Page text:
A beautiful picture of racial unity around the gospel has emerged in Oakland, California.
This past June, The Way Church, a Converge congregation of predominantly African-American families, and Oakland Communion, a Christian Reformed congregation of mostly Anglo young singles, joined together to form Tapestry Church.
Church planters Bernard Emerson, the 48-year-old African-American pastor of The Way, and Kyle Brooks, the 31-year-old Anglo pastor of Oakland Communion, met a few years ago at a community clergy meeting and quickly became friends. They learned they shared the same theological views and dreams, hopes and aspirations for ministry and community work.
The pastors started talking about what it would look like to combine their churches into one. But the merger wasn’t something they rushed into — it was a two-year journey.
“We didn’t want to assume that our congregations would get along because we did,” Emerson said, “so we were intentional about creating space for our two communities to be together.”
Emerson started attended Brooks’ events, so the Oakland Communion congregation could get to know him. Brooks also visited The Way.
The pastors then shared the merger idea with the congregations, receiving an overwhelmingly positive response from both churches.
The congregations began worshiping together every eight weeks, then every four weeks and on holidays. They also went through an eight-week devotional called Multiethnic Conversations. This gave people from both congregations a chance to express their hopes, dreams and fears about the merger.
“The overwhelming response from pastor Kyle’s church was the idea of comfort. ‘I’m going to have to give up a certain level of comfort. I’m going to have to sing songs that aren’t familiar to me. I’m going to have to make friends with people I’m not used to,’” Emerson said.
“The overwhelming response from my congregation was, ‘Will they accept me for who I am?’”
Tapestry ChurchEmerson thinks the secret to making a multiethnic, multigenerational church survive and thrive is being intentional about being in each other’s space and sharing life together.
“It’s not just about people being in the same room on Sunday,” Brooks told the San Francisco Chronicle newspaper. “But it’s about people being able to embrace the reality about the church, which is, as Jesus put it, that we are one.”
Emerson says the new congregation, like any church or family, has its share of disagreements and misunderstandings. But by thinking the best of each other they are able to talk things out.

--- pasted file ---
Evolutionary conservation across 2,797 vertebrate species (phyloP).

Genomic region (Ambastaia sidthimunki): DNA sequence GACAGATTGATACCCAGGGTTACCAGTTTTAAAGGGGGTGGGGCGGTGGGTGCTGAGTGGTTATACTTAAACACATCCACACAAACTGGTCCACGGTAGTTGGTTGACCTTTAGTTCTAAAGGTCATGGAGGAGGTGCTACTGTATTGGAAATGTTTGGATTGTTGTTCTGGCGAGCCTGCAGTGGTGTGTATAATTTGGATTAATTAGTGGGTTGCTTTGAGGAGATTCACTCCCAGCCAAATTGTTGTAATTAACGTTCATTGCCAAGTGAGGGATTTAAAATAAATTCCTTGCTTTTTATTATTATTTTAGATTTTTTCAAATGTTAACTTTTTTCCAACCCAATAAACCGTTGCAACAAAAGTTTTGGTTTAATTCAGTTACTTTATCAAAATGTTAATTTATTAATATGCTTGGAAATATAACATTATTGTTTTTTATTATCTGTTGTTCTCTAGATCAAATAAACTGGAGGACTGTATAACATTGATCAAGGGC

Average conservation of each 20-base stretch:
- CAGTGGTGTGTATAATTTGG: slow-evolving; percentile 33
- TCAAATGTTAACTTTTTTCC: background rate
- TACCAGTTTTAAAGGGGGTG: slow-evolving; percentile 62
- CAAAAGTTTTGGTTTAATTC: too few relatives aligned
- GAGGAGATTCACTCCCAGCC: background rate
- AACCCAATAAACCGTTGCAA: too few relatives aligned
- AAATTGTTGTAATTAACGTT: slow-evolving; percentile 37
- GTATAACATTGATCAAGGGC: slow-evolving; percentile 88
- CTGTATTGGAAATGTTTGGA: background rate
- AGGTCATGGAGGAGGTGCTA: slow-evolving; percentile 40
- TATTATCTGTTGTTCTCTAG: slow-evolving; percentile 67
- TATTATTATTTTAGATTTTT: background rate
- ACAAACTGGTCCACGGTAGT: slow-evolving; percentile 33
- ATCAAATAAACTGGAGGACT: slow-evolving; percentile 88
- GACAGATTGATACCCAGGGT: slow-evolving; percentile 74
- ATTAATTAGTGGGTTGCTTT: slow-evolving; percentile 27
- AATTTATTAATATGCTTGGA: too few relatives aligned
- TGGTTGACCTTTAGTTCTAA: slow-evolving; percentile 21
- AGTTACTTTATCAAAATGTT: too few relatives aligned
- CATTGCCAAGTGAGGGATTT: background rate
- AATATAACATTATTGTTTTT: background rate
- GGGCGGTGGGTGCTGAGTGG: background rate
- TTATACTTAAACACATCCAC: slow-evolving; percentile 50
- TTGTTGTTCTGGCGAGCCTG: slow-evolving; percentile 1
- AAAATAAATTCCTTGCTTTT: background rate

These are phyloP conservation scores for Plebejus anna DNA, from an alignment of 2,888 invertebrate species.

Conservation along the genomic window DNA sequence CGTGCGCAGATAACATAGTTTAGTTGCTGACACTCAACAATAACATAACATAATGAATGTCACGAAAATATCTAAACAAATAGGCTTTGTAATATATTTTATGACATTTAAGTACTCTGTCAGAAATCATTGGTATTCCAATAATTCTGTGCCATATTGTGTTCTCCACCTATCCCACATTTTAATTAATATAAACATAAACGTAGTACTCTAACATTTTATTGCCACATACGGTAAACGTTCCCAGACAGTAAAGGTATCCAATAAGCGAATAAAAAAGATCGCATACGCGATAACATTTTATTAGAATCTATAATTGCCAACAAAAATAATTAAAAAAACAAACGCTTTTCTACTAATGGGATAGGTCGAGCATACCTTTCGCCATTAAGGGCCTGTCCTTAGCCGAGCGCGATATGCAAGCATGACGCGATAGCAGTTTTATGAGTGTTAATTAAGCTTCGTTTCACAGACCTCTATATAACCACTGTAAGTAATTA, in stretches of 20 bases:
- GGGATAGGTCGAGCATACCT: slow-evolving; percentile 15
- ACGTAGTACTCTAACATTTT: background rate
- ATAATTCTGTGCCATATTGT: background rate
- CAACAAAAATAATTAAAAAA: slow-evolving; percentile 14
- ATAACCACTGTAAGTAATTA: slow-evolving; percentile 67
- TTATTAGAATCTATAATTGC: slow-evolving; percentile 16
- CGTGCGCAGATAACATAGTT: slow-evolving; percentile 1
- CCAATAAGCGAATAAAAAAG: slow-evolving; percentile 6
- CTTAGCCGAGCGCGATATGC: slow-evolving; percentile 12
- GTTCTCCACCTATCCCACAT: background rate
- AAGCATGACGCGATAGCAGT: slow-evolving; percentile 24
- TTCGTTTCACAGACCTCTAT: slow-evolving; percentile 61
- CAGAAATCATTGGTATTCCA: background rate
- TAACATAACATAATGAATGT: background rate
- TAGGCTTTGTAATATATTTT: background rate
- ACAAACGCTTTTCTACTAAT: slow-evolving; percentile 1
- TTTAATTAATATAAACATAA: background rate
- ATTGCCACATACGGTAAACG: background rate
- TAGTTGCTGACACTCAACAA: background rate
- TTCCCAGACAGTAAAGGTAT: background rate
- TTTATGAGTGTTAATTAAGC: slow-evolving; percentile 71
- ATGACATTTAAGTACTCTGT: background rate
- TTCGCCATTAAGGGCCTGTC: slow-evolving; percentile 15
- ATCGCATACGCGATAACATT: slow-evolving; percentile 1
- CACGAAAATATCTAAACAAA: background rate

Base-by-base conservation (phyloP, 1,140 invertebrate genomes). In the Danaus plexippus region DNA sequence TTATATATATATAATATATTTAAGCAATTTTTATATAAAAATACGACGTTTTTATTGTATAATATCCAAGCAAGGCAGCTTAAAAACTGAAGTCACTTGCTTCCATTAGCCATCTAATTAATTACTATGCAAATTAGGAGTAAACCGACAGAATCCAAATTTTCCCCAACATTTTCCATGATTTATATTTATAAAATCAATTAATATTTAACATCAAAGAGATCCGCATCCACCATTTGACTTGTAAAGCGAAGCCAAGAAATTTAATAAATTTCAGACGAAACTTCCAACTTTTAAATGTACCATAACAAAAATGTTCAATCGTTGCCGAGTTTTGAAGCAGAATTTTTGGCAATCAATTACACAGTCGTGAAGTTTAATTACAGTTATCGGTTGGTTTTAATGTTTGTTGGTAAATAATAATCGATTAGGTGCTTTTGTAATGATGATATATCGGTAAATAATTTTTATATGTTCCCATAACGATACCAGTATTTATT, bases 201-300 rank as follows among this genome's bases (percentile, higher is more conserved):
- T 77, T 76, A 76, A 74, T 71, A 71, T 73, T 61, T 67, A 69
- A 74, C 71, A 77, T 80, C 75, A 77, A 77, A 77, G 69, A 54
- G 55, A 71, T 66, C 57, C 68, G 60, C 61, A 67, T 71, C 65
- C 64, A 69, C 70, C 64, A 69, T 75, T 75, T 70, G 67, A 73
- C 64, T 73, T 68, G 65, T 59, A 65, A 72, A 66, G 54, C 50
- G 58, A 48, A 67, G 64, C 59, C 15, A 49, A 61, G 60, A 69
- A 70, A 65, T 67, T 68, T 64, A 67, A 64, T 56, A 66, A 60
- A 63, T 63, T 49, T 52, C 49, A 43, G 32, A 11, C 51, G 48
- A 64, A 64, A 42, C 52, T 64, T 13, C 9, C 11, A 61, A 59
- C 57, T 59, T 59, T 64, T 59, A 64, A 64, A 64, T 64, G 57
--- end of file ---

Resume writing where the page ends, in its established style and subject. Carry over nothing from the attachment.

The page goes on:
He says the church’s story of racial unity has resonated with the community. About 200 people attended the June 3 launch service at Learning Without Limits, the school the church meets in.
“People were saying, ‘I just came to be part of history. I just came to see if it was real,” he said. “A lot of people that have no faith at all were there and said, ‘I just came to see because this makes the Jesus thing attractive.”
Emerson says he’s been surprised that the merger has received so much media attention, with coverage by the Chronicle, NPR and a local television station.
“I just thought we were doing what came naturally. I guess it is a big deal when I think about it. One guy even wrote to us to say, ‘I had given up on church because it hurt me, but reading your story gives me hope.’”
The scriptural call for unity in the church is clear: “There is neither Jew nor Gentile, neither slave nor free, nor is there male and female, for you are all one in Christ Jesus” (Gal. 3:28). Unfortunately, that is not the way the church in America has historically been.
In an appearance on NBC’s Meet the Press in 1960 Martin Luther King Jr. lamented “that 11 o’clock on a Sunday morning is one of the most segregated hours ... in Christian America.”
According to a 2018 LifeWay Research study, 81 percent of Protestant pastors say their congregation is predominantly made up of one racial or ethnic group.
“The point of the church is to be a display of God’s love for the world,” Brooks told NPR. “We cannot do that effectively if we do not love each other.”
Michael Smith, Converge content specialist
Michael Smith serves as Converge’s content specialist. He has nearly two decades in the newspaper publishing industry. Michael worked as a copy editor and designer for the Tampa Tribune for more than a dozen years, and has also been a member of the editorial staff of Florida Baptist Witness and other publications across the Southeast.